Researchers have developed two new gene-based blood test that can reliably diagnose previously unidentifiable forms of skin cancer.
The research hailing from New York University in the US carried out genetic testing of tumour and blood fluid samples from people with and without one of the most aggressive forms of skin cancer.
These new tools are the first to identify melanoma DNA in the blood of patients whose cancer is spreading and who lack defects in either the BRAF or NRAS genes, already known to drive cancer growth.
Having quick and accurate monitoring tools for all types of metastatic melanoma may make it easier for physicians to detect early signs of cancer recurrence, researchers said.
"Our goal is to use these tests to make more informed treatment decisions and, specifically, to identify as early as possible when a treatment has stopped working, cancer growth has resumed, and the patient needs to switch therapy", says senior study investigator and dermatologist David Polsky, MD, PhD.
The new tests monitor blood levels of DNA fragments, known as circulating tumour DNA (ctDNA), that are released into the blood when tumour cells die and break apart.
The test detects evidence of changes in the chemical building blocks (or mutations) of a gene that controls telomerase reverse transcriptase (TERT), a protein that helps cancer cells maintain the physical structure of their chromosomes.
According to Polsky the detected changes occur in mutant building blocks, in which a cytidine molecule in the on-off switch for the TERT gene is replaced by another building block, called thymidine. Either mutation, C228T or C250T, results in the switch being stuck in the “on” position, helping tumour cells to multiply.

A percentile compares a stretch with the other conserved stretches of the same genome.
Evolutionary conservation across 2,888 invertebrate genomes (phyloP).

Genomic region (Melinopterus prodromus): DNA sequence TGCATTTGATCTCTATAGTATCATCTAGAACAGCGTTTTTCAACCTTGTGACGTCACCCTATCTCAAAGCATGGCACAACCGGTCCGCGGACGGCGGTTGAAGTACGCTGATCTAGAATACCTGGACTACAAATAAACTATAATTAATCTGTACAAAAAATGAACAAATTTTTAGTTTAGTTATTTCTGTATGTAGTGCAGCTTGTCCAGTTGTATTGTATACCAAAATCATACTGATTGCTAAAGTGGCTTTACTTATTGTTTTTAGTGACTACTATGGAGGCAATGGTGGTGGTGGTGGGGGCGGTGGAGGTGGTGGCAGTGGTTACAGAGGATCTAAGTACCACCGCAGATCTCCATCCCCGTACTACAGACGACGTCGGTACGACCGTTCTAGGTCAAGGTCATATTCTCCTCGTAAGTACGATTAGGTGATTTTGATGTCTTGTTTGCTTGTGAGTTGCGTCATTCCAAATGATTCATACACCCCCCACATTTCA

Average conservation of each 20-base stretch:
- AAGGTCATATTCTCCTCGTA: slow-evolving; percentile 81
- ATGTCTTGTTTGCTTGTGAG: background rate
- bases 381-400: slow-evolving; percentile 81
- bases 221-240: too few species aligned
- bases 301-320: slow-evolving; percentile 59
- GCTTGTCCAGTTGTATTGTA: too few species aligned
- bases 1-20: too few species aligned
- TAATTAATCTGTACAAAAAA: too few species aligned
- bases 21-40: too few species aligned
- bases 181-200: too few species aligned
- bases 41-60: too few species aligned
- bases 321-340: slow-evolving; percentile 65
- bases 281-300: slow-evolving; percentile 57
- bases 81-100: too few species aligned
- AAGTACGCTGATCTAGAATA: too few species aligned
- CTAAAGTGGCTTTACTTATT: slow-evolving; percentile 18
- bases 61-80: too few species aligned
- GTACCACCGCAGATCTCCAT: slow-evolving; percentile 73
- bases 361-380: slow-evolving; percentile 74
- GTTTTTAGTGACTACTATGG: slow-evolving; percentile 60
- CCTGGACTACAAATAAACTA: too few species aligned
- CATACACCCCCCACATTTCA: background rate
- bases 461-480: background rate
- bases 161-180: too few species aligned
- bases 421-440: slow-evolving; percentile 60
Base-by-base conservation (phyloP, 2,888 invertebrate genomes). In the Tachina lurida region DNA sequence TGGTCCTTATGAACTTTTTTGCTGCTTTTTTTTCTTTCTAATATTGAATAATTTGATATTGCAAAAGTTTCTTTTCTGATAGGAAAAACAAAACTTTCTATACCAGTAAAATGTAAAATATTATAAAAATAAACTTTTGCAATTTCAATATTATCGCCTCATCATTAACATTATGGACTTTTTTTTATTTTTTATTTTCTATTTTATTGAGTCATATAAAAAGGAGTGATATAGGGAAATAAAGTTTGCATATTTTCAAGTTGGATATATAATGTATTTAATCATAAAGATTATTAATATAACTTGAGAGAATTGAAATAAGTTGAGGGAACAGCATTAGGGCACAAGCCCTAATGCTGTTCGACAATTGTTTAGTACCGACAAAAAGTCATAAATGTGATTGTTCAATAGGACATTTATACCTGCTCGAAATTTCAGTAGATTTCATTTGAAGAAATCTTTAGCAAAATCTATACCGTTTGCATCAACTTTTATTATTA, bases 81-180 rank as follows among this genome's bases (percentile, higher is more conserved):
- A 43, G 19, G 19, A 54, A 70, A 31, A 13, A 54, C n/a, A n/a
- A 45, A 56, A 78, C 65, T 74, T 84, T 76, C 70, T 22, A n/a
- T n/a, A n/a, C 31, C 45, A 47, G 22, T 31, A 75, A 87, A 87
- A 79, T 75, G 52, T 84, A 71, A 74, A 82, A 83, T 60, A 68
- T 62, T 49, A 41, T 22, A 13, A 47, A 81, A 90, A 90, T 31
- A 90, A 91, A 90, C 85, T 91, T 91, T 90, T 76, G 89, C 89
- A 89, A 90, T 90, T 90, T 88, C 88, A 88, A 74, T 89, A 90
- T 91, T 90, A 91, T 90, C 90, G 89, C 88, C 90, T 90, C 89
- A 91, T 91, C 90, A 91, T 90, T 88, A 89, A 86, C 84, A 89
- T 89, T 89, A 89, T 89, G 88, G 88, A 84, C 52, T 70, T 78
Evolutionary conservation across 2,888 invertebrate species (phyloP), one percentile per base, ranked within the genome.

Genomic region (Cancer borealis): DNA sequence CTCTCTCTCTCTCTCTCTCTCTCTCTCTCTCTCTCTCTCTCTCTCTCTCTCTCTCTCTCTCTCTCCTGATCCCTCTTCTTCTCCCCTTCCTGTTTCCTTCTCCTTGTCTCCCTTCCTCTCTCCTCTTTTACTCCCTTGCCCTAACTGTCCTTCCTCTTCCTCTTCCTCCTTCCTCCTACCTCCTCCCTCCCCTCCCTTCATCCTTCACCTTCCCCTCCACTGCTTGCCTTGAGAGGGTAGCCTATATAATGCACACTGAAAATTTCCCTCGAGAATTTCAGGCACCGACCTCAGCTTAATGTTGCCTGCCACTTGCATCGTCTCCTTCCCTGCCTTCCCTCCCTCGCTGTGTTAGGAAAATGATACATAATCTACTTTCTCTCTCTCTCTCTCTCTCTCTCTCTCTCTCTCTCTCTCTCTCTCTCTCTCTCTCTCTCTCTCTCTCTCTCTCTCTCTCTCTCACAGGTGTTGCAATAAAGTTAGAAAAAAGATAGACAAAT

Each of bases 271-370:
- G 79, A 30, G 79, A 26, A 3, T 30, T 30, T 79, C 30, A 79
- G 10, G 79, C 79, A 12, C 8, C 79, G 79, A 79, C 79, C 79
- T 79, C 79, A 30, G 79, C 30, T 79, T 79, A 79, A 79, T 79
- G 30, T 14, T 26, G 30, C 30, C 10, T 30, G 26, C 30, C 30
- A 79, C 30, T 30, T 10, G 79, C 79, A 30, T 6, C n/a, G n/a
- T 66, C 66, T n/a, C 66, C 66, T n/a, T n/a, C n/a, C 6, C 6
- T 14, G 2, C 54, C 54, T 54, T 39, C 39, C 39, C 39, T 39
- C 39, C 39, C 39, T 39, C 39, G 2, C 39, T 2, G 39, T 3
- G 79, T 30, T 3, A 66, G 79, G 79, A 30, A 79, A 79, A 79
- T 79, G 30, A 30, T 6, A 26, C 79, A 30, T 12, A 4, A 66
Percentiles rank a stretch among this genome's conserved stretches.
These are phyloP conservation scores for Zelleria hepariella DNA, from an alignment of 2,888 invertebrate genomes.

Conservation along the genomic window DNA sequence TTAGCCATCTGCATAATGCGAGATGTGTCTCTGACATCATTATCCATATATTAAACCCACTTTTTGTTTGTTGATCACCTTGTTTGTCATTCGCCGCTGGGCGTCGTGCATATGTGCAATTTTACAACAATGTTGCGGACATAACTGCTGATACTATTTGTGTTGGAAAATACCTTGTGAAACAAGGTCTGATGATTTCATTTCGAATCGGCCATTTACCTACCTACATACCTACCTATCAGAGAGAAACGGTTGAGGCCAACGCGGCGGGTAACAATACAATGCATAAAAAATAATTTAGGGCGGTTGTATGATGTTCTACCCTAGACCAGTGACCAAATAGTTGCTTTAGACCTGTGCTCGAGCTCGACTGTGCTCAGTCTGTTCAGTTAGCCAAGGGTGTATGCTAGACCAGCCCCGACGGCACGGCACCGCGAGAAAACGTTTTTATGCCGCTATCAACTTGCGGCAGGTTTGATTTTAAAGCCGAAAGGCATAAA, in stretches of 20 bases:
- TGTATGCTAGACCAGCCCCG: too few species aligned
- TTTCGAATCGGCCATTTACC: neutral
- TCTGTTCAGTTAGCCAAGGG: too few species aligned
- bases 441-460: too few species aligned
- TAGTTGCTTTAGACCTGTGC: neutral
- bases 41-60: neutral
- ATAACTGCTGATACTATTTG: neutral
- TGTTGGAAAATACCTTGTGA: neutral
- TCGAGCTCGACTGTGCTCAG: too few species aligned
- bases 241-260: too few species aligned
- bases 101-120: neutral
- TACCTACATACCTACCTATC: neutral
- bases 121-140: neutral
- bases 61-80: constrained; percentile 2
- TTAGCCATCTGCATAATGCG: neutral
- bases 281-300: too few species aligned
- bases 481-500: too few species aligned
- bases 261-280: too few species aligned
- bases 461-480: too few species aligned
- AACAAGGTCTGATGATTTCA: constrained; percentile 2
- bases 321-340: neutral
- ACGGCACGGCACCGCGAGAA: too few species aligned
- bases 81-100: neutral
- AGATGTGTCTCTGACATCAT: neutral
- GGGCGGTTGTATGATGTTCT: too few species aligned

He further added that the blood tests may have advantages over current methods for monitoring the disease because the tests avoid the radiation exposure that comes with CT scans, and the tests can be performed more easily and more often.
These tests, once clinically validated, are also likely to gain widespread use quickly.
As part of the ongoing study, researchers checked results from the new tests against 10 tumour samples taken from patients diagnosed with and without metastatic melanoma. They also tested four blood plasma samples (the liquid portion of blood) from patients with and without the disease.
Blood test results matched correctly in all cases known to be either positive or negative for metastatic melanoma.
Successful detection occurred for samples with as little as one per cent of mutated ctDNA in a typical blood plasma sample of 5 millilitres, scientists said.
The new blood tests, which take only 48 hours, were developed in conjunction with Bio-Rad Laboratories in Hercules, Calif and are currently only available for research purposes.